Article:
45. At all relevant times, Glick had a fiduciary duty to Medford and its shareholders not to trade, or direct others to trade, in the company's securities while in possession of the material, nonpublic information he had learned about the company. Glick was also subject to Banknorth's insider trading policy, which prohibited tipping individuals to material, nonpublic information regarding other companies, or using such material, nonpublic information as a basis for purchasing, or recommending the purchase of, the security of such a company.

46. When Glick caused another individual to purchase Medford stock on June 6, 2002, at a time when Glick was in possession of material, nonpublic information that Medford was seeking to be acquired, Glick violated his fiduciary duty to Medford and its shareholders, as well as his fiduciary duty to Banknorth and its shareholders.

C. The Warren Acquisition

47. At the June 6 Board Meeting, Glick also learned that Banknorth was interested in potentially acquiring Warren. At the time, Glick understood that information to be confidential.

Defendant Glick

48. On June 6 or 7, 2002, while in possession of the material, nonpublic information regarding Banknorth's interest in potentially acquiring Warren, Glick directed his stockbroker to purchase Warren stock on Glick's behalf. From on or about June 7, 2002 through July 23, 2002, Glick bought 43,700 shares of Warren stock, at prices ranging from $11.23 to $12.00 per share. At a Banknorth board meeting on July 23, 2002, Glick learned that Banknorth was in fact going to announce that it would be acquiring Warren. Shortly after July 23, 2002 and before the public announcement of Banknorth's acquisition of Warren on August 8, 2002, Glick sold the Warren shares he had purchased since June 7.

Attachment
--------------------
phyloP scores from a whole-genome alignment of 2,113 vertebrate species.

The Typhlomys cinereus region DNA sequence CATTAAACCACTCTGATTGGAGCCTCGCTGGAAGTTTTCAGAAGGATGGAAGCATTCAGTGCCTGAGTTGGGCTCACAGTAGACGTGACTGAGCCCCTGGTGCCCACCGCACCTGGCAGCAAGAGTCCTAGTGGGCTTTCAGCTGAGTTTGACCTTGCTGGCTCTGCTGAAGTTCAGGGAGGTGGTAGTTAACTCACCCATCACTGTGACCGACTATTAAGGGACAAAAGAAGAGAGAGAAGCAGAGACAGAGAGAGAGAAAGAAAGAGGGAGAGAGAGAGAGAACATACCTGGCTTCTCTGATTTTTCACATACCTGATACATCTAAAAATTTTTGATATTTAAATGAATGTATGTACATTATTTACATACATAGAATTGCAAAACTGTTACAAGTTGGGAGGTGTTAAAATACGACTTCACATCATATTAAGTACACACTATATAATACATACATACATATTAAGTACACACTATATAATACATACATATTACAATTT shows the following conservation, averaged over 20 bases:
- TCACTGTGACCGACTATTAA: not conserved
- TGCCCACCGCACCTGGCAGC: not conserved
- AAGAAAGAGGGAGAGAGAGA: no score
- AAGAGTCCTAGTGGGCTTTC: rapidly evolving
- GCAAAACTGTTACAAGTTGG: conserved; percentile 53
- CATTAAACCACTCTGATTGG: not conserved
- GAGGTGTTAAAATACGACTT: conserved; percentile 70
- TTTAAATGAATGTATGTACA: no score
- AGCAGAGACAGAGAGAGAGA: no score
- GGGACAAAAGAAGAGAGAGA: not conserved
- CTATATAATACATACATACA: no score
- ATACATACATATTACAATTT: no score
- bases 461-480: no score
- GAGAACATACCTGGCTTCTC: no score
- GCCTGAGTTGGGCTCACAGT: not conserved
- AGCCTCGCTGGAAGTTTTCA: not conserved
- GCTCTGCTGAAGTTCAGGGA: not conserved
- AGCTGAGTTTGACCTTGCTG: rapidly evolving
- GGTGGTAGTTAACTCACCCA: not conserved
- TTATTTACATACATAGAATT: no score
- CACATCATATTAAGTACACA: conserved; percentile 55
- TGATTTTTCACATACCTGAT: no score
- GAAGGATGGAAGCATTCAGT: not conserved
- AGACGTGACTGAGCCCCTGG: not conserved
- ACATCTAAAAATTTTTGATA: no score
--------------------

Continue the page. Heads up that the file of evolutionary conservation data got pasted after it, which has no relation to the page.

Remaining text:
49. While in possession of the material, nonpublic information that Banknorth was interested in potentially acquiring Warren, Glick caused another individual to purchase 10,000 shares of Warren stock on June 10, 2002, at prices ranging from $11.80 to $11.90 per share.

Defendant Pendolari

50. On or about June 10, 2002, Glick called Defendant Pendolari. During that call, Glick tipped Pendolari that Banknorth was interested in potentially acquiring Warren. At the time, Pendolari knew that Glick was a director of Banknorth.

On June 12, 2002, Pendolari purchased 400 shares of Warren stock at $11.94 per share.

51. Pendolari thereafter caused another individual to buy 1,100 shares of Warren stock (at $12.20 per share) on or about July 15, 2002.

52. In addition, on or about July 23, 2002 at 4:45 p.m., after learning earlier that day at a Banknorth board meeting that Banknorth was in fact going to announce that it would be acquiring Warren, Glick called Pendolari and tipped him to this material, nonpublic information concerning Warren. Again, at the time, Pendolari knew that Glick was a director of Banknorth. The next day, Pendolari purchased 400 additional shares of Warren stock at $12.00 per share.